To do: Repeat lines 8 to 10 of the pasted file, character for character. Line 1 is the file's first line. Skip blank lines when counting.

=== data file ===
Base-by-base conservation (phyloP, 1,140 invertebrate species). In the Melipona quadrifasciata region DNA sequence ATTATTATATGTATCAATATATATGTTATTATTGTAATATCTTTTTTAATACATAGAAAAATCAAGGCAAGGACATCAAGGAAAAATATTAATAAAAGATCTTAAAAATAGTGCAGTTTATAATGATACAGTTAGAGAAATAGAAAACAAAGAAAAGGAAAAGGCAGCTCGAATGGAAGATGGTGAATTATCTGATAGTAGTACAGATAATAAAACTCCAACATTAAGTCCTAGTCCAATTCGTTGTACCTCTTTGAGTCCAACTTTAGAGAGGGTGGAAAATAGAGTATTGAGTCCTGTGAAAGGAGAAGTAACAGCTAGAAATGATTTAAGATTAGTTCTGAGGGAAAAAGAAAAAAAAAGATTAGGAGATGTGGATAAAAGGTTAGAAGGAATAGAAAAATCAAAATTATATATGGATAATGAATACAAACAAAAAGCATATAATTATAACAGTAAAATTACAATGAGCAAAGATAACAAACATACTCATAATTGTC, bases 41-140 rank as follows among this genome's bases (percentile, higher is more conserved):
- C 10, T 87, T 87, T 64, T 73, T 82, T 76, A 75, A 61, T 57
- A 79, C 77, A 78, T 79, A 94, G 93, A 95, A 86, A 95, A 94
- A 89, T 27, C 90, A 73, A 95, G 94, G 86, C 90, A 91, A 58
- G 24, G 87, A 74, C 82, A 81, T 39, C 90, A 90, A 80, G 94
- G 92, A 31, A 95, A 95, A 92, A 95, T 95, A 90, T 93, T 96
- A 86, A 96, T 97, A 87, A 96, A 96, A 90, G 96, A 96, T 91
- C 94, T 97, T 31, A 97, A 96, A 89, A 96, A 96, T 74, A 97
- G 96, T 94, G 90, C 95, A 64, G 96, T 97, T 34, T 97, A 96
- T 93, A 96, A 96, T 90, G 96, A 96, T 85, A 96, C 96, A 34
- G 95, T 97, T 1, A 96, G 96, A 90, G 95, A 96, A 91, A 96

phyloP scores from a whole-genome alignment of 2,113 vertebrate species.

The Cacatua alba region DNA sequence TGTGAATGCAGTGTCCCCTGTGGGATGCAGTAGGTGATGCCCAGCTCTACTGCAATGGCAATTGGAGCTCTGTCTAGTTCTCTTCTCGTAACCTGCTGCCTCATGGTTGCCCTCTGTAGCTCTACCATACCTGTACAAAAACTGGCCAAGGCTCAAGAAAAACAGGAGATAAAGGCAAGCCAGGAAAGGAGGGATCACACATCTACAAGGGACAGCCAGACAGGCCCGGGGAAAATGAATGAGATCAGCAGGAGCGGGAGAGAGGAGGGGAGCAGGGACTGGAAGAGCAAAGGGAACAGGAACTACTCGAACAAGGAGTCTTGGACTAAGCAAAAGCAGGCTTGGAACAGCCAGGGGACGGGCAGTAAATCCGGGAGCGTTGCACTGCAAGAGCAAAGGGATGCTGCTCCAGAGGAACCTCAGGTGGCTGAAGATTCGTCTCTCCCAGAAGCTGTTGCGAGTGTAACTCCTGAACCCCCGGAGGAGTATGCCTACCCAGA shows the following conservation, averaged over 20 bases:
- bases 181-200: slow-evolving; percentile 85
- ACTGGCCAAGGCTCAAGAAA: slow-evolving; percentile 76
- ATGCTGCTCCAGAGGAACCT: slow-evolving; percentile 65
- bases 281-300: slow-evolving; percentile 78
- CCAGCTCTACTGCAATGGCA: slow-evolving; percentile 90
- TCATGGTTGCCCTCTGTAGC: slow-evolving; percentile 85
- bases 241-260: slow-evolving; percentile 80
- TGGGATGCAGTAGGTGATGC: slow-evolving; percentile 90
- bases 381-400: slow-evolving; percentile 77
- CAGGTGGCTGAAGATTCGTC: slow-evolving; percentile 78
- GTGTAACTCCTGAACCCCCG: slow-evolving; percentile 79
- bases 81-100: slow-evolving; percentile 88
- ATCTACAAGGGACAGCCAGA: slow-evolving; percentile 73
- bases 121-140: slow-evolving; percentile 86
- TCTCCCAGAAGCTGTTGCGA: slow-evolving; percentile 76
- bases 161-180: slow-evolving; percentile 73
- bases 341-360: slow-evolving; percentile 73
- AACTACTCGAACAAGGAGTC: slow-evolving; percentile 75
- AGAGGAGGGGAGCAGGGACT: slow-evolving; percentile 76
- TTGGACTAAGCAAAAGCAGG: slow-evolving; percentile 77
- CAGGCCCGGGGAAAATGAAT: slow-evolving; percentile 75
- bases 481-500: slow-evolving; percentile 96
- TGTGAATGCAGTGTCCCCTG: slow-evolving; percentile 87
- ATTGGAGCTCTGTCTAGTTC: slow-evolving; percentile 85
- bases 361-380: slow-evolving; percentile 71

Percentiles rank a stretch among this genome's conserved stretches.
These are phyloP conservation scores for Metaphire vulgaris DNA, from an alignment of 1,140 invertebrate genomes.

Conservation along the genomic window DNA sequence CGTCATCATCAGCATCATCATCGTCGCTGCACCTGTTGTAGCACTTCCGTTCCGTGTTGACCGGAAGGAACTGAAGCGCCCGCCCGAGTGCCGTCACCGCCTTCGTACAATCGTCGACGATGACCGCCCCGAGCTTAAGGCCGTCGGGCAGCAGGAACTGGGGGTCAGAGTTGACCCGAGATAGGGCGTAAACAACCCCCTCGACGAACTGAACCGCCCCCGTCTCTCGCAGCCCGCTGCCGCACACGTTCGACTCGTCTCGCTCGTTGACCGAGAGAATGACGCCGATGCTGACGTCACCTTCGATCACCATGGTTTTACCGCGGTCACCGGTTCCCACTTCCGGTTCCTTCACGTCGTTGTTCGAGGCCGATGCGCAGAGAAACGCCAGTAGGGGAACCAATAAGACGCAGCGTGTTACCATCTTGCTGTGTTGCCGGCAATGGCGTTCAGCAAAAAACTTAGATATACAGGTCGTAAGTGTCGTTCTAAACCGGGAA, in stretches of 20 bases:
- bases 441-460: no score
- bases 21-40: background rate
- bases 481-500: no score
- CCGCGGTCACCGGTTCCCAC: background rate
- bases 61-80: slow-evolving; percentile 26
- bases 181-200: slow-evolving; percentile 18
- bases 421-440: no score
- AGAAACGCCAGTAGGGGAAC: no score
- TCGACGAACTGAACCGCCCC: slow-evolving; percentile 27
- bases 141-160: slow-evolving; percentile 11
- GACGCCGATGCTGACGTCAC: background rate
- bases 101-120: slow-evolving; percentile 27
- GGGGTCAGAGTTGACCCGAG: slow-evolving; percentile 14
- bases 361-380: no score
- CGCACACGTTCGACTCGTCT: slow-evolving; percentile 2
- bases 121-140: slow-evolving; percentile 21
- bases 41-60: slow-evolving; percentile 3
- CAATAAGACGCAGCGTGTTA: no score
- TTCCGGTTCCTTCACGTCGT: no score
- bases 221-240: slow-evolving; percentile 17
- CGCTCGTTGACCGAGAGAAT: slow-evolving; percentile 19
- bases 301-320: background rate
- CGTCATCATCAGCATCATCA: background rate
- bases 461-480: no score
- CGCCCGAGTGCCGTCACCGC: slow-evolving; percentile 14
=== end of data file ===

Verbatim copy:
- C 94, T 97, T 31, A 97, A 96, A 89, A 96, A 96, T 74, A 97
- G 96, T 94, G 90, C 95, A 64, G 96, T 97, T 34, T 97, A 96
- T 93, A 96, A 96, T 90, G 96, A 96, T 85, A 96, C 96, A 34